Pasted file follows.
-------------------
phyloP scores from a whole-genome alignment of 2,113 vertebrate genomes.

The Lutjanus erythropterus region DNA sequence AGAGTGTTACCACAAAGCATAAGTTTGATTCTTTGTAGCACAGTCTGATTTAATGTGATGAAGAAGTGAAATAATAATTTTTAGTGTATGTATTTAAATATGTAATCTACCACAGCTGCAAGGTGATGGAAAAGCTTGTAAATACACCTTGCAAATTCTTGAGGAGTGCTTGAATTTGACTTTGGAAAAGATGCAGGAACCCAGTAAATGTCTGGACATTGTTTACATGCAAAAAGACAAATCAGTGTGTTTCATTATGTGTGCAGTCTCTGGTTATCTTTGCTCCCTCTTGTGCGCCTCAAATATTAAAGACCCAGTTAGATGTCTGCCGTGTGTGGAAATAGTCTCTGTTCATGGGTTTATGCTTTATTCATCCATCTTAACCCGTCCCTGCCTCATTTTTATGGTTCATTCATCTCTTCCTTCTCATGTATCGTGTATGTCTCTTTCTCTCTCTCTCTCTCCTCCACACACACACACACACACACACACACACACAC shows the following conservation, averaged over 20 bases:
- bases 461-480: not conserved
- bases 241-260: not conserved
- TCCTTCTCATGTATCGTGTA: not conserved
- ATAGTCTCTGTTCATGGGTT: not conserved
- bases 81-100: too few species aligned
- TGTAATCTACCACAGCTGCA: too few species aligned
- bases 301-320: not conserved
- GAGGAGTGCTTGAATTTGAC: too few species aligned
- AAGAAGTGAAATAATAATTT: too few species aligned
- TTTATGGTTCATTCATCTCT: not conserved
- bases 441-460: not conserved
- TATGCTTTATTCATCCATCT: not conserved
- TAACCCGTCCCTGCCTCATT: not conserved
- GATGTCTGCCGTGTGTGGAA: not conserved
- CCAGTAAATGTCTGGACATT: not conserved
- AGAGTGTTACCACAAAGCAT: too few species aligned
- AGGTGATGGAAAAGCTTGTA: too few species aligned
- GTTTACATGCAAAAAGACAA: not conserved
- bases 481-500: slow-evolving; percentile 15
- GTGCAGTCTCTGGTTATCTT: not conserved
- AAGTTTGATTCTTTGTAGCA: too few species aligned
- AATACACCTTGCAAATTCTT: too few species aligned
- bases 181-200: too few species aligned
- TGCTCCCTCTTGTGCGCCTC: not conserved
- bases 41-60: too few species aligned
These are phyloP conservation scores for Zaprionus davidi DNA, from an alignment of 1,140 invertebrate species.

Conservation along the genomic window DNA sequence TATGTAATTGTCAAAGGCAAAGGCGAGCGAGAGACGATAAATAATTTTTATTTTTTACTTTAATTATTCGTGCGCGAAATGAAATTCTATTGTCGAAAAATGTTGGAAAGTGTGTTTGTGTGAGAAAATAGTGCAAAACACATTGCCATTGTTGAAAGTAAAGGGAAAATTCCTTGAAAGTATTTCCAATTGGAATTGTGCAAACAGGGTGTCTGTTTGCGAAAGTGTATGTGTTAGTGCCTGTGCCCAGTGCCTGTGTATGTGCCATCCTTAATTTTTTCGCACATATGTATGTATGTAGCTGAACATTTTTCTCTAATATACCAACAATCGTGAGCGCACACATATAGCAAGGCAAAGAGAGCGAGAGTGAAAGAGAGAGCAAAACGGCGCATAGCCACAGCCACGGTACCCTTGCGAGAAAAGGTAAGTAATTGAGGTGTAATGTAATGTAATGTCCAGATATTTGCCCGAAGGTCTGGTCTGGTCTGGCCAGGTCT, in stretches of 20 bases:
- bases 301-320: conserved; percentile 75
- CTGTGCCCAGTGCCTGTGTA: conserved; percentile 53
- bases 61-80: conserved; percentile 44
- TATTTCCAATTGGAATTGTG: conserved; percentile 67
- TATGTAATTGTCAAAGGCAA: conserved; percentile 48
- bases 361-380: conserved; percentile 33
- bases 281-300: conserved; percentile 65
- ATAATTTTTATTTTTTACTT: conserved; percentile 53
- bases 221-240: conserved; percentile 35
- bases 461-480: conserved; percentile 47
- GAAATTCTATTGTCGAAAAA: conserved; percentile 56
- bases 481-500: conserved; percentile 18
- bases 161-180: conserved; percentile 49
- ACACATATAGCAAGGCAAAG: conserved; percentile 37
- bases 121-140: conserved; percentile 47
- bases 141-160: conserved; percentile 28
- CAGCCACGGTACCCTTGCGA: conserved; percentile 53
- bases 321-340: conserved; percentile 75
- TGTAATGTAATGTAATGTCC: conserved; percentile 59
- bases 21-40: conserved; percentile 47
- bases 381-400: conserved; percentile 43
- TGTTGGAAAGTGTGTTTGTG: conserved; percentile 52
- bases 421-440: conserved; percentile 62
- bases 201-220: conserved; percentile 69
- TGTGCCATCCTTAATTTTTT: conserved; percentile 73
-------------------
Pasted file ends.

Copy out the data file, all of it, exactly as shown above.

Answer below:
phyloP scores from a whole-genome alignment of 2,113 vertebrate genomes.

The Lutjanus erythropterus region DNA sequence AGAGTGTTACCACAAAGCATAAGTTTGATTCTTTGTAGCACAGTCTGATTTAATGTGATGAAGAAGTGAAATAATAATTTTTAGTGTATGTATTTAAATATGTAATCTACCACAGCTGCAAGGTGATGGAAAAGCTTGTAAATACACCTTGCAAATTCTTGAGGAGTGCTTGAATTTGACTTTGGAAAAGATGCAGGAACCCAGTAAATGTCTGGACATTGTTTACATGCAAAAAGACAAATCAGTGTGTTTCATTATGTGTGCAGTCTCTGGTTATCTTTGCTCCCTCTTGTGCGCCTCAAATATTAAAGACCCAGTTAGATGTCTGCCGTGTGTGGAAATAGTCTCTGTTCATGGGTTTATGCTTTATTCATCCATCTTAACCCGTCCCTGCCTCATTTTTATGGTTCATTCATCTCTTCCTTCTCATGTATCGTGTATGTCTCTTTCTCTCTCTCTCTCTCCTCCACACACACACACACACACACACACACACACAC shows the following conservation, averaged over 20 bases:
- bases 461-480: not conserved
- bases 241-260: not conserved
- TCCTTCTCATGTATCGTGTA: not conserved
- ATAGTCTCTGTTCATGGGTT: not conserved
- bases 81-100: too few species aligned
- TGTAATCTACCACAGCTGCA: too few species aligned
- bases 301-320: not conserved
- GAGGAGTGCTTGAATTTGAC: too few species aligned
- AAGAAGTGAAATAATAATTT: too few species aligned
- TTTATGGTTCATTCATCTCT: not conserved
- bases 441-460: not conserved
- TATGCTTTATTCATCCATCT: not conserved
- TAACCCGTCCCTGCCTCATT: not conserved
- GATGTCTGCCGTGTGTGGAA: not conserved
- CCAGTAAATGTCTGGACATT: not conserved
- AGAGTGTTACCACAAAGCAT: too few species aligned
- AGGTGATGGAAAAGCTTGTA: too few species aligned
- GTTTACATGCAAAAAGACAA: not conserved
- bases 481-500: slow-evolving; percentile 15
- GTGCAGTCTCTGGTTATCTT: not conserved
- AAGTTTGATTCTTTGTAGCA: too few species aligned
- AATACACCTTGCAAATTCTT: too few species aligned
- bases 181-200: too few species aligned
- TGCTCCCTCTTGTGCGCCTC: not conserved
- bases 41-60: too few species aligned
These are phyloP conservation scores for Zaprionus davidi DNA, from an alignment of 1,140 invertebrate species.

Conservation along the genomic window DNA sequence TATGTAATTGTCAAAGGCAAAGGCGAGCGAGAGACGATAAATAATTTTTATTTTTTACTTTAATTATTCGTGCGCGAAATGAAATTCTATTGTCGAAAAATGTTGGAAAGTGTGTTTGTGTGAGAAAATAGTGCAAAACACATTGCCATTGTTGAAAGTAAAGGGAAAATTCCTTGAAAGTATTTCCAATTGGAATTGTGCAAACAGGGTGTCTGTTTGCGAAAGTGTATGTGTTAGTGCCTGTGCCCAGTGCCTGTGTATGTGCCATCCTTAATTTTTTCGCACATATGTATGTATGTAGCTGAACATTTTTCTCTAATATACCAACAATCGTGAGCGCACACATATAGCAAGGCAAAGAGAGCGAGAGTGAAAGAGAGAGCAAAACGGCGCATAGCCACAGCCACGGTACCCTTGCGAGAAAAGGTAAGTAATTGAGGTGTAATGTAATGTAATGTCCAGATATTTGCCCGAAGGTCTGGTCTGGTCTGGCCAGGTCT, in stretches of 20 bases:
- bases 301-320: conserved; percentile 75
- CTGTGCCCAGTGCCTGTGTA: conserved; percentile 53
- bases 61-80: conserved; percentile 44
- TATTTCCAATTGGAATTGTG: conserved; percentile 67
- TATGTAATTGTCAAAGGCAA: conserved; percentile 48
- bases 361-380: conserved; percentile 33
- bases 281-300: conserved; percentile 65
- ATAATTTTTATTTTTTACTT: conserved; percentile 53
- bases 221-240: conserved; percentile 35
- bases 461-480: conserved; percentile 47
- GAAATTCTATTGTCGAAAAA: conserved; percentile 56
- bases 481-500: conserved; percentile 18
- bases 161-180: conserved; percentile 49
- ACACATATAGCAAGGCAAAG: conserved; percentile 37
- bases 121-140: conserved; percentile 47
- bases 141-160: conserved; percentile 28
- CAGCCACGGTACCCTTGCGA: conserved; percentile 53
- bases 321-340: conserved; percentile 75
- TGTAATGTAATGTAATGTCC: conserved; percentile 59
- bases 21-40: conserved; percentile 47
- bases 381-400: conserved; percentile 43
- TGTTGGAAAGTGTGTTTGTG: conserved; percentile 52
- bases 421-440: conserved; percentile 62
- bases 201-220: conserved; percentile 69
- TGTGCCATCCTTAATTTTTT: conserved; percentile 73